Jimmy Koplik has become a Connecticut concert booking legend but it wasn’t always that way. Koplik was on Chaz and AJ this morning telling the story of how in the late seventies he was losing “hundreds of thousands of dollars on shows”
Everything went downhill when a concert at Colt Park got cancelled because of the Grateful Dead riot. Colt Park Hartford, in the summer of 1976, was they destination to see bands. Sadly on August 2nd of that year, biker gangs and the local police clashed and all of a sudden that was it for the venue.
Koplik started losing money fast because he booking smaller venues but still paying big price for acts. Fewer seats equal fewer tickets. He became broke to the point where he was losing “50 to 100 grand a night”; it lasted two years.
His revenue became so scarce that when he looked back at his taxes from 1977-1978, he said he “didn’t pay any social security because they didn’t take any salaries because [Koplik] had no money.”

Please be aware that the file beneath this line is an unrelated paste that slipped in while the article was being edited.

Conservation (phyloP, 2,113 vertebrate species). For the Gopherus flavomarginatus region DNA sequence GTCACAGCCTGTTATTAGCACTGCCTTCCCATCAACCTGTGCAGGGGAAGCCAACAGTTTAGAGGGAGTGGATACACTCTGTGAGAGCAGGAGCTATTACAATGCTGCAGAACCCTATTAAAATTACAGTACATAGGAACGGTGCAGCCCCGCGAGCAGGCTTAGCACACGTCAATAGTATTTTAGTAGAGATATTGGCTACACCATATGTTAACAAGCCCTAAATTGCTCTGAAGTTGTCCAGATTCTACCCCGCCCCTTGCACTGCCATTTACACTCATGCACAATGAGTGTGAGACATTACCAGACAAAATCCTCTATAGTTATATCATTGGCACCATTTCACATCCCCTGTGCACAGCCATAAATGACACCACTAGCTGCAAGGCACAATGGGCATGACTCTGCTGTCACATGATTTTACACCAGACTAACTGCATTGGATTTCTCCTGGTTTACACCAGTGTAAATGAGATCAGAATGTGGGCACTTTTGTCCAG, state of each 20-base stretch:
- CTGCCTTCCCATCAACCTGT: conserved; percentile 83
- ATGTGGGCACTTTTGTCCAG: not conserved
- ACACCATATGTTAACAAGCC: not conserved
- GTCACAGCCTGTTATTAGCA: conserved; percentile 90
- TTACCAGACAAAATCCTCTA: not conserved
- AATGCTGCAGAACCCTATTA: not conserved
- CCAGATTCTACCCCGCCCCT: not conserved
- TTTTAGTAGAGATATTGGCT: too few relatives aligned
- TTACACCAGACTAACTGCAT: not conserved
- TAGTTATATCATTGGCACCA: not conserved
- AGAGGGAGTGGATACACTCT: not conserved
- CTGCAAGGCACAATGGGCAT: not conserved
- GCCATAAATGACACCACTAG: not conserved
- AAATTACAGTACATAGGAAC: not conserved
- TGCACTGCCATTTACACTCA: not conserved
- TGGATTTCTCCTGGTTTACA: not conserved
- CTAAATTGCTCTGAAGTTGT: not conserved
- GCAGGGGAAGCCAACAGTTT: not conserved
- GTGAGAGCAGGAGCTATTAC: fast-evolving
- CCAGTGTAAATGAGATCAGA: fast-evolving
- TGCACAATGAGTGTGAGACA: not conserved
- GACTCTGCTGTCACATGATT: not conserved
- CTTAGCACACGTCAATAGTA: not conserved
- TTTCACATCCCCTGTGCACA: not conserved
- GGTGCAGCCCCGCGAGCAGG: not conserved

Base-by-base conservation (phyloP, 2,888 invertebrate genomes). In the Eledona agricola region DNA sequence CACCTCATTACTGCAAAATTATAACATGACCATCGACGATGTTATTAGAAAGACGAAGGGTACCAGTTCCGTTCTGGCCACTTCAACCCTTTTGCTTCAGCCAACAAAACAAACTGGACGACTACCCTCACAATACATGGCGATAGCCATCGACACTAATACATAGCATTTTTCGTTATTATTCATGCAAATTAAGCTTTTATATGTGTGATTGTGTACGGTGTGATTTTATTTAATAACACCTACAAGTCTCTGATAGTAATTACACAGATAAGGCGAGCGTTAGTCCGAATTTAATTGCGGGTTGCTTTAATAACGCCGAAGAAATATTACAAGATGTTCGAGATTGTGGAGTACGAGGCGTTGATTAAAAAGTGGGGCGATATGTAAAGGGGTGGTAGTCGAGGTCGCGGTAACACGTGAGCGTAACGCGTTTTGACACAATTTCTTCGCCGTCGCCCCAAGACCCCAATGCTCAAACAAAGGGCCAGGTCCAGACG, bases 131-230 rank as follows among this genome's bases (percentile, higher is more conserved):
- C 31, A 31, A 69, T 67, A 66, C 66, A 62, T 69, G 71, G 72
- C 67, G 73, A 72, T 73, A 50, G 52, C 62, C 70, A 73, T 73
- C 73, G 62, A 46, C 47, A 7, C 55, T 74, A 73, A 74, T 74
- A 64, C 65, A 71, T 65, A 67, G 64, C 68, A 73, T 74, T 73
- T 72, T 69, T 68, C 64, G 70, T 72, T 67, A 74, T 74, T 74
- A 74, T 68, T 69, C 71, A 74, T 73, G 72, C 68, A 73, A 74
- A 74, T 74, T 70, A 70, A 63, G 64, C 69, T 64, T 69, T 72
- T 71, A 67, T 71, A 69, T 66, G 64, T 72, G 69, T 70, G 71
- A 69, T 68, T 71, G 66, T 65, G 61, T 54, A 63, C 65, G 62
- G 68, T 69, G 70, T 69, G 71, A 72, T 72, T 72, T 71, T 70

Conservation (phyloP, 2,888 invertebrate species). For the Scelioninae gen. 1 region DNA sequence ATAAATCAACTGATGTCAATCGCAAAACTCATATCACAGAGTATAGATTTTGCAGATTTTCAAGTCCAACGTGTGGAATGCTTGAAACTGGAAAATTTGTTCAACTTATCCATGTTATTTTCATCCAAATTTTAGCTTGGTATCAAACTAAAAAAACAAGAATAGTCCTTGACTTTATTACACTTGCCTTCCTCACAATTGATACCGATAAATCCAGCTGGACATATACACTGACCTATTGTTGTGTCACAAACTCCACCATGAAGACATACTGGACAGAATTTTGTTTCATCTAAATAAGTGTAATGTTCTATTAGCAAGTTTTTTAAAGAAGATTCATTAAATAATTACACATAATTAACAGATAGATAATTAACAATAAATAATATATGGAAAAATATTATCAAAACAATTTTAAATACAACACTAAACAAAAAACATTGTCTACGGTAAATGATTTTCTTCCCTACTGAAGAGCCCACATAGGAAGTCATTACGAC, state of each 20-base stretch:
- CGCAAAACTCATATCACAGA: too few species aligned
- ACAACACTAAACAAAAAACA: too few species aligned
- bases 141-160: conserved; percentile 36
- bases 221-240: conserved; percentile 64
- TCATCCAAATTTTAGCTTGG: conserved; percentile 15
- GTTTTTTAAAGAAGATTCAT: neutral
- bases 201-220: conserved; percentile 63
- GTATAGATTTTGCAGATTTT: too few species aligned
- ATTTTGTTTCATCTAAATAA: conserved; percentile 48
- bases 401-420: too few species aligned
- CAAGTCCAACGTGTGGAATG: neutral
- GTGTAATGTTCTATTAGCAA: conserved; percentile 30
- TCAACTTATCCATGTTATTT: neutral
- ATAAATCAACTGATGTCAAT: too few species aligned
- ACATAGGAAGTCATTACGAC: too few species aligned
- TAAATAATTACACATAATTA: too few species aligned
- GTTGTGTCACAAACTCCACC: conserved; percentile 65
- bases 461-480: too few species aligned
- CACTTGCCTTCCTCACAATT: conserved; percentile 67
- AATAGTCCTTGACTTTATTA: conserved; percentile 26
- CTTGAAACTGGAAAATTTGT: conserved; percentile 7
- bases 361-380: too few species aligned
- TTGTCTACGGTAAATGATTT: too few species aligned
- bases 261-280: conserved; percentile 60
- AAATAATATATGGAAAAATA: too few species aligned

He resorted to credit cards. Tons and tons of credit cards. “I had piles of credit cards…I would take money off the credit cards, you know, cash advances.” Between him, Shelly Finkle, and their wives, they had over 150 credit cards to shuffle through to get by.
“I would run to the bank…say ‘I need 2,000 dollars off this credit card’; they’d give me 2,000 dollars. I’d go back to the Coliseum and then give the band 2,000 dollars.”
Luckily for Jimmy the concert business turned around and he was able to find his footing and reach enormous success throughout the 80s’ right up until today, but for a brief moment in time there might not have been a legend after all.
Photo: (Left to right) Chaz, Jimmy Koplik, and Mike Lapitino at the Chaz and AJ McDermott Chevrolet/Lexus Toy Drive, Dec. 7th, 2018